Jack Dorsey is on a mission to save Twitter.
The founder and CEO’s latest move? The social network plans to stop counting photos and links in the 140-character link for tweets within “the next couple of weeks,” according to a new report from Bloomberg.
The move will free up more space for text, and Twitter users have largely heralded it as long-overdue.
But the change — while welcome — does little to fix Twitter’s underlying malaise.
In fact, it typifies the main problem at the heart of Twitter: CEO Jack Dorsey has been running the company part-time for nearly a year, and little has changed since he returned to the company.
Twitter has an impressive list of woes
Let’s look at where Twitter stands right now. Its stock sits at $14.28 a share, just above all-time lows of $13.90 (earlier this month) and far, far below its record highs of $69 way back in 2014. The app has become a comfortable home for bullies, trolls, and bigots, who have poisoned the atmosphere for regular users. Its active userbase is flatlining around the 300-million-mark, albeit with a minor bump in the last quarter. The number of tweets sent on the service has plummeted, according to API data — with 303 million sent in January 2016, down from 661 million in August 2014, the social network’s peak.
In short, it’s no secret that Twitter is struggling — especially when compared to the runaway success of rivals like Facebook, Instagram and Snapchat. It is struggling to gain users, its existing users are tweeting less, and investors are losing faith.
These problems are a key part of why Jack Dorsey, who founded the company and was CEO before being ousted in 2008, was brought back as CEO in June last year. The intention was that Dorsey would have “the moral authority as a founder to push teams to make big, bold changes to Twitter,” as Twitter COO Adam Bain put it.
But the changes that are being pushed aren’t really that big or bold.
The ship has sailed on millions of potential users
Twitter is not a young company. Launched in July 2006, it is now a decade old, and is well-recognised by most thanks to the massive cultural influence of its most high-profile users (one of its enduring successes). If people don’t use Twitter, it’s not because they haven’t heard of it. It’s because they don’t want to, or have used it before and didn’t stick around.
Previous CEO Dick Costolo acknowledged how difficult Twitter can be for newcomers to get their heads around, with its hashtags and “[email protected]” replies. He has said that the “remarkable language is superhard to understand.”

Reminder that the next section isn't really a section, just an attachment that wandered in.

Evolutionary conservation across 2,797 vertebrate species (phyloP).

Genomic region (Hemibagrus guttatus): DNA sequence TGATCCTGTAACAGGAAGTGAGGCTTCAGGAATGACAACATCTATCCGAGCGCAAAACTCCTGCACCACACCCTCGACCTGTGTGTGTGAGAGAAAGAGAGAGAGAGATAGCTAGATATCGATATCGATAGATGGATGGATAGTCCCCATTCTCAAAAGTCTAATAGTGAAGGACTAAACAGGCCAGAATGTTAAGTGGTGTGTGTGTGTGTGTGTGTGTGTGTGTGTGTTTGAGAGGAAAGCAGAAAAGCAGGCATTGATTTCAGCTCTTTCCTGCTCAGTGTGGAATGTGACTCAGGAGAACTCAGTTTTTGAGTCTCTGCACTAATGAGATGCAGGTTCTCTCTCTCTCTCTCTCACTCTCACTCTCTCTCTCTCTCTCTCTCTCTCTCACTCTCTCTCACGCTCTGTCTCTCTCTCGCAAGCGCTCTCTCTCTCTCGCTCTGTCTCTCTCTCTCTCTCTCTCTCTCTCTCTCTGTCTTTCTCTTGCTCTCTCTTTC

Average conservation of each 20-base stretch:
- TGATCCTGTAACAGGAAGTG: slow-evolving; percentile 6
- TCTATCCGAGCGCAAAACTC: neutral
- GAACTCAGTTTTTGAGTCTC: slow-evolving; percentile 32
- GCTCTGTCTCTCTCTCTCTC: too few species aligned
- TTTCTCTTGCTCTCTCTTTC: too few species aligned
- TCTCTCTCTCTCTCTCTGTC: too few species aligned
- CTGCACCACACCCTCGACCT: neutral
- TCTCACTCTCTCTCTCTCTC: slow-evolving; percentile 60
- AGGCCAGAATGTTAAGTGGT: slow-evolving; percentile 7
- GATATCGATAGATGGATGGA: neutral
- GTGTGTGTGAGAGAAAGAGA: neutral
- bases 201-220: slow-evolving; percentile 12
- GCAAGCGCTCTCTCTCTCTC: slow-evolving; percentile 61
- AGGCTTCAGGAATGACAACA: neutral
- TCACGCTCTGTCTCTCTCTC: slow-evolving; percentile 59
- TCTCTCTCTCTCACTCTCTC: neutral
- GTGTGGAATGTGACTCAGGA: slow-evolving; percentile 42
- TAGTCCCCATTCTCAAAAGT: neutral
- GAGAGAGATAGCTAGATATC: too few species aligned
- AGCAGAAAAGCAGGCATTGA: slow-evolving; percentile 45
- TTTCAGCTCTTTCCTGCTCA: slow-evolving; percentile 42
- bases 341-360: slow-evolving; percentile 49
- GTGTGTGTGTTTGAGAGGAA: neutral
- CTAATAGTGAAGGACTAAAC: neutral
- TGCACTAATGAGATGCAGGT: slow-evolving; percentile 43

Dorsey’s innovations to date do little to change this. If you joined Twitter back in 2011 and were put off by its arbitrary message sizes and weird communication conventions, then learning that Twitter plans to stop counting photos towards character limits isn’t going to inspire you to boot up the social network and give it another whirl. For Twitter’s disillusioned former users, the response will be a resounding “so what?”
If you’ve tried a product once and found it lacking, you’re unlikely to take the plunge again.
What’s more, the reception to a more radical change, Twitter Moments — human-curated collections of tweets — has been largely lukewarm. According to a report from The Information, some Twitter employees already view it as a “failed product.”
It didn’t have to be this way.
What’s frustrating is that social networks are capable of a reinvention of their core product. Facebook shows it is possible.
The conventional wisdom has always been that while Twitter is for news and real-time events, Facebook is for social. But the Mark Zuckerberg-owned social networking behemoths is increasingly taking steps to eat Twitter’s dinner. More and more, Facebook is pushing into the news space, introducing Trending Topics on its homepage and coming to be the dominant traffic source for nearly every publisher around the world. Which social network really dominates the spread and consumption of news online? It’s Facebook: Twitter refers only a tiny fraction of the news traffic that Facebook does.
Zuck now says he wants Instant Articles, Facebook’s news-hosting service, to be the “primary news experience people have.” Its Live video push straddles both media and real-time markets — and is a direct threat to Periscope, the live video product owned by Twitter.
Had Dorsey exercised his “moral authority” faster, then the social network might have pushed beyond its core userbase and transformed its future. But now, with tweets declining and countless users disinterested, it might be too late.
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